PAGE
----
Reducing smooth brome and Kentucky bluegrass to grow more native grasses and forbs improves soil health and resilience against drought.
Stan Boltz, a USDA NRCS rangeland management specialist in South Dakota for 33 years, describes how healthy soil and cattle grazing management can reduce invasive species, bring back native rangeland and increase stocking rates.
Listen to the podcast interview with Robin “Buz” Kloot on Growing Resilience podcasts.
From his town-kid youth, where he viewed his first ranch on a hayrack hoisting bales, Stan Boltz has since spent three decades helping ranchers improve grassland, so more cows harvest paddocks efficiently.
His passion for rangeland plant and soil health grew from a botany class into an NRCS career. It started with rangeland studies in Texas and Nebraska, followed by USDA-Soil Conservation Service work in Nevada for 10 years before moving back to South Dakota in 1997, and eventually serving as NRCS state rangeland management specialist. In 2016, Boltz moved into his current role as regional soil health specialist.
Boltz believes in the impact of dynamic soil properties and how rancher management can affect the plant community above ground—a topic that needs more discussion in rangeland management. “One of the dynamic soil properties that are very affected by management is aggregate stability, and that's very key to erosion. Another is water infiltration due to a combination of soil characteristics. And a third one is organic matter. These big three affect the plant community changes you see above ground.”
Smooth brome kills soil structure
In South Dakota and the Northern Plains, two significant threats to diverse native rangeland are conversion to cropland and invasion of non-native cool-season grasses, primarily Kentucky bluegrass and smooth brome. “Since ranchers can still graze these grasses, perhaps they’re not perceived as a threat,” he says.
“If you dig up soil beneath smooth brome, you’ll notice very shallow roots and the soil lacks structure, pore space that leads to poor water infiltration. Research also shows smooth brome and other invasive species change the soil biology to prevent native species seed from germinating,” Boltz adds.
Kentucky bluegrass does other things that are equally bad for the soil. “Due to reduced fungi and very shallow roots, the breakdown is minimized, which creates a thatch-mat layer with a poor platy soil structure below. Again, rainfall doesn’t make it into the soil profile,” he says.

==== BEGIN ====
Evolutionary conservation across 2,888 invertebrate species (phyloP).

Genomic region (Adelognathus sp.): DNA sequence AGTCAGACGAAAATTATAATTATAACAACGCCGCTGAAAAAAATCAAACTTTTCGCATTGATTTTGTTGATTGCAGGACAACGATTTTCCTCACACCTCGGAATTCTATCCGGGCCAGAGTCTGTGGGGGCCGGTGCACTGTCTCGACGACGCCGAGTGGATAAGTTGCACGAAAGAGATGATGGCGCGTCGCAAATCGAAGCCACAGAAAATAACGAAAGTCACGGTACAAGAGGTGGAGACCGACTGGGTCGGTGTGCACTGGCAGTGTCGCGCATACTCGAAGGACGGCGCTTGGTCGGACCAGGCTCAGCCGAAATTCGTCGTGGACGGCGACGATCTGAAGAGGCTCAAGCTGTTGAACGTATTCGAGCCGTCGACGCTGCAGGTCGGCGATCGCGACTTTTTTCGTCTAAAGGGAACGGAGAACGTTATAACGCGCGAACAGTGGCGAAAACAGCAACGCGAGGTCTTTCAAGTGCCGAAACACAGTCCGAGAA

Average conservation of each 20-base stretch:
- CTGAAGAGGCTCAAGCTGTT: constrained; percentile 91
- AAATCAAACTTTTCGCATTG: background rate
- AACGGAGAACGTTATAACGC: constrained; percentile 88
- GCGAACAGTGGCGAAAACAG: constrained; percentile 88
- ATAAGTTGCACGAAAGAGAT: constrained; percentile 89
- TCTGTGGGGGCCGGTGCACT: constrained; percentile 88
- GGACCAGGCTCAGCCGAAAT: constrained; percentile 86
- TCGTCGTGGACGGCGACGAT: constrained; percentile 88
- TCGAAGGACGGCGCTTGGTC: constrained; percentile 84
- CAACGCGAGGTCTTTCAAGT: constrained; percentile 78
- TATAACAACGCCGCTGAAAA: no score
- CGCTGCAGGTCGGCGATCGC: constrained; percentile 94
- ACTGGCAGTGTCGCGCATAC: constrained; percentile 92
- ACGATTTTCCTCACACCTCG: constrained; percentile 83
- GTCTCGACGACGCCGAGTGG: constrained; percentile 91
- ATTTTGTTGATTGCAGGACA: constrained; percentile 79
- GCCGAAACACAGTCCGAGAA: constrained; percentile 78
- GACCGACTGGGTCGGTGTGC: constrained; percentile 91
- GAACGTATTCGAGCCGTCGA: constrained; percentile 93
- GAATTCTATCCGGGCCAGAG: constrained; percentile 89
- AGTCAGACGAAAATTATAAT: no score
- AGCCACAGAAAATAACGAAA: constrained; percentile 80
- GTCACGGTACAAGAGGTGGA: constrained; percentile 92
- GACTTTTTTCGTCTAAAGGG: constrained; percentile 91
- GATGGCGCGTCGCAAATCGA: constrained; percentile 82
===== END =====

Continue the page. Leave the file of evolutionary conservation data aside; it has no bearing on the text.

Rancher strategies to reduce invasive species
In the podcast, Boltz discusses numerous methods that can help ranchers reduce these invasive species so cool-season native species can increase, such as green needlegrass, needle-and-thread and others.
“One method of success is early heavy grazing down to the ground of Kentucky bluegrass and smooth brome before the cool-season native grasses begin to mature. It’s a small window to do it, and some ranchers do it a paddock at a time, then shift the paddock back to moderate grazing. It does work, and ranchers tell me they’ve seen a large increase in native grasses come back,” he says.
Prescribed burning, especially in the eastern part of the state, has shown success in reducing Kentucky bluegrass. “A late April-early May timeframe works best,” Boltz says. “And I know ranchers who have used Roundup to knock back smooth brome and bluegrass to bring natives back.”
Boltz says the key is to try these strategies for a few years under good grazing management and watch if natives start to come back. “One of my favorite quotes is from Jim Faulstich,” says Boltz, “and he says, ‘Use what you’ve got, but manage for what you want.’ He truly understands the importance of managing toward more plant diversity.”
Here’s more of what Boltz had to say in this podcast:
“Plant diversity is the one thing that is going to improve soil health the most over time on grasslands. Diversity above ground increases diversity below ground, making the whole system better able to withstand drought.”
“I really like the 3 R’s idea for rangeland—rotate, rest, recover—as they’re easy to remember. One of the other things I mention to ranchers is grass utilization rate because roots are impacted when you graze off more than 50% by weight. When you move to 60% utilization rate, 50% of roots stop growing for 10-12 days.”